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|Title:||The genetic algorithm as a discovery engine: Strange circuits and new principles|
|Citation:||Proceedings of the AISB Symposium on Creative Evolutionary Systems (CES’99), pp. 65 - 74, (1999)|
|Abstract:||This paper examines the idea of a genetic or evolutionary algorithm being an inspirational or discovery engine. This is illustrated in the particular context of designing electronic circuits. We argue that by connecting pieces of logic together and testing them to see if they carry out the desired function it may be possible to discover new principles of design, and new algebraic techniques. This is illustrated in the design of binary circuits, particularly arithmetic functions, where we demonstrate that by evolving a hierarchical series of examples, it becomes possible to re-discover the well known ripple-carry principle for building adder circuits of any size. We also examine the much harder case of multiplication. We show also that extending the work into the field of multiple-valued logic, the genetic algorithm is able to produce fully working circuits that lie outside conventional algebra. In addition we look at the issue of principle extraction from evolved data.|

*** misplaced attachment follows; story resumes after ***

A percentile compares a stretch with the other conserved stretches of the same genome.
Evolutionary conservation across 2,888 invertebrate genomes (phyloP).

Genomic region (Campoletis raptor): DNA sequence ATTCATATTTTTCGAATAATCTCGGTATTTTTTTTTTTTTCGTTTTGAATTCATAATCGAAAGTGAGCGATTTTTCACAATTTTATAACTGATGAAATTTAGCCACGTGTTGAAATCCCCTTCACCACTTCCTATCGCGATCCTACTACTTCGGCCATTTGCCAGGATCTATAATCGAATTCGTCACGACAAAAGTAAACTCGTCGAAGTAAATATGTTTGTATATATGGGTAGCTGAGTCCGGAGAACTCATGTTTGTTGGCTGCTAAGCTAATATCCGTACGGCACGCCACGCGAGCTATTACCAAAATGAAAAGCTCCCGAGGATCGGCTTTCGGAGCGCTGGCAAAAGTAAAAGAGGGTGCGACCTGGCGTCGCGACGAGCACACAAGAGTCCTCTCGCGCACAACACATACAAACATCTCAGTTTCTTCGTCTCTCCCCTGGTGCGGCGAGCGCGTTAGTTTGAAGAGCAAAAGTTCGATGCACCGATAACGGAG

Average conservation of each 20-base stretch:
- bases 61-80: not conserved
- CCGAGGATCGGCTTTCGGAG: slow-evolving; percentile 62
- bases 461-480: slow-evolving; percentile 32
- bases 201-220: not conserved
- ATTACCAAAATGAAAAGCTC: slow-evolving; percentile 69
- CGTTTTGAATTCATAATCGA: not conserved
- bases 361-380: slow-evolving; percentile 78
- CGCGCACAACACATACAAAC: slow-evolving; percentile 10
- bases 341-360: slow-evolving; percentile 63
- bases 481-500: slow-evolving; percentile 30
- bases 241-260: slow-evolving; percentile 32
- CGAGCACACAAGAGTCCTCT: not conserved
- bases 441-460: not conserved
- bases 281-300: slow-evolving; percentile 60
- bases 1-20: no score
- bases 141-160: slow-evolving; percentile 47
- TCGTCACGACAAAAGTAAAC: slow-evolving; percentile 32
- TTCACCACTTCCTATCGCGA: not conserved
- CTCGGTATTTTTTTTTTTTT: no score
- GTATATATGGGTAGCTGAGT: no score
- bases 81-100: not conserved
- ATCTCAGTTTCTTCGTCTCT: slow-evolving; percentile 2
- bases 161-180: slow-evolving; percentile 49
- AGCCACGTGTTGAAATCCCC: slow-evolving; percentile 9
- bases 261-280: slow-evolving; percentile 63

|Appears in Collections:||Dept of Electronic and Computer Engineering Research Papers|
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